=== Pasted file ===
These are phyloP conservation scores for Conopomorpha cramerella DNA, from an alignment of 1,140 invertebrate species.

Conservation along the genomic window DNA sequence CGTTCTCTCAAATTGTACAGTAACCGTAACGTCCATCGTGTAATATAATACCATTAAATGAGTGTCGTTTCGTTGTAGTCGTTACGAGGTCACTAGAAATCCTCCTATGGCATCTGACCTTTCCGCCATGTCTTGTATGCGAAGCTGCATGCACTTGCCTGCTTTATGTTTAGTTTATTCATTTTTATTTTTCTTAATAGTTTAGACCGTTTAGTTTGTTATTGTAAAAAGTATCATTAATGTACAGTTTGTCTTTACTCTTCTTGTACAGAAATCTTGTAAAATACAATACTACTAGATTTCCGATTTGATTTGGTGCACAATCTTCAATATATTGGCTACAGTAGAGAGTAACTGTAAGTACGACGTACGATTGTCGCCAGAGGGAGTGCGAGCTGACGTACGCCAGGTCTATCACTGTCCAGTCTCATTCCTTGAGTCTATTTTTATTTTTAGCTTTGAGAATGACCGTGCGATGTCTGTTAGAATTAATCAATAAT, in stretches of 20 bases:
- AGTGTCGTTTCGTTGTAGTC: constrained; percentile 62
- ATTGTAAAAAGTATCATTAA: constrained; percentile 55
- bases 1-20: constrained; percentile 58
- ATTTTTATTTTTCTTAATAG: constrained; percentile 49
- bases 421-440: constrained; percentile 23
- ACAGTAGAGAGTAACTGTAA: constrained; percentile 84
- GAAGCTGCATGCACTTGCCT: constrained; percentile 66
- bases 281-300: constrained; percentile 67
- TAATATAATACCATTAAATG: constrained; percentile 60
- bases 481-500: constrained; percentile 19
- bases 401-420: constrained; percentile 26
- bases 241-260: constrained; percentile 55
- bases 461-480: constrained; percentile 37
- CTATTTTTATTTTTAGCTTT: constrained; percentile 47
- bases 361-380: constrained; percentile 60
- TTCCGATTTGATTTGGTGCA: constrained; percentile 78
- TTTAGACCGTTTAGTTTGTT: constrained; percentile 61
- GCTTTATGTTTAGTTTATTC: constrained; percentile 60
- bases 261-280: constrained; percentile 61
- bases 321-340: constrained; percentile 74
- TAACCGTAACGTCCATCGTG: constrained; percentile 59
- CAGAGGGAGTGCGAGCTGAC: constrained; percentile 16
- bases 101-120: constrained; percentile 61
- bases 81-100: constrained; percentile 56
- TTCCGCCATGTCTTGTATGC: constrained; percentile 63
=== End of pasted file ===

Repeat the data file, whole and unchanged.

These are phyloP conservation scores for Conopomorpha cramerella DNA, from an alignment of 1,140 invertebrate species.

Conservation along the genomic window DNA sequence CGTTCTCTCAAATTGTACAGTAACCGTAACGTCCATCGTGTAATATAATACCATTAAATGAGTGTCGTTTCGTTGTAGTCGTTACGAGGTCACTAGAAATCCTCCTATGGCATCTGACCTTTCCGCCATGTCTTGTATGCGAAGCTGCATGCACTTGCCTGCTTTATGTTTAGTTTATTCATTTTTATTTTTCTTAATAGTTTAGACCGTTTAGTTTGTTATTGTAAAAAGTATCATTAATGTACAGTTTGTCTTTACTCTTCTTGTACAGAAATCTTGTAAAATACAATACTACTAGATTTCCGATTTGATTTGGTGCACAATCTTCAATATATTGGCTACAGTAGAGAGTAACTGTAAGTACGACGTACGATTGTCGCCAGAGGGAGTGCGAGCTGACGTACGCCAGGTCTATCACTGTCCAGTCTCATTCCTTGAGTCTATTTTTATTTTTAGCTTTGAGAATGACCGTGCGATGTCTGTTAGAATTAATCAATAAT, in stretches of 20 bases:
- AGTGTCGTTTCGTTGTAGTC: constrained; percentile 62
- ATTGTAAAAAGTATCATTAA: constrained; percentile 55
- bases 1-20: constrained; percentile 58
- ATTTTTATTTTTCTTAATAG: constrained; percentile 49
- bases 421-440: constrained; percentile 23
- ACAGTAGAGAGTAACTGTAA: constrained; percentile 84
- GAAGCTGCATGCACTTGCCT: constrained; percentile 66
- bases 281-300: constrained; percentile 67
- TAATATAATACCATTAAATG: constrained; percentile 60
- bases 481-500: constrained; percentile 19
- bases 401-420: constrained; percentile 26
- bases 241-260: constrained; percentile 55
- bases 461-480: constrained; percentile 37
- CTATTTTTATTTTTAGCTTT: constrained; percentile 47
- bases 361-380: constrained; percentile 60
- TTCCGATTTGATTTGGTGCA: constrained; percentile 78
- TTTAGACCGTTTAGTTTGTT: constrained; percentile 61
- GCTTTATGTTTAGTTTATTC: constrained; percentile 60
- bases 261-280: constrained; percentile 61
- bases 321-340: constrained; percentile 74
- TAACCGTAACGTCCATCGTG: constrained; percentile 59
- CAGAGGGAGTGCGAGCTGAC: constrained; percentile 16
- bases 101-120: constrained; percentile 61
- bases 81-100: constrained; percentile 56
- TTCCGCCATGTCTTGTATGC: constrained; percentile 63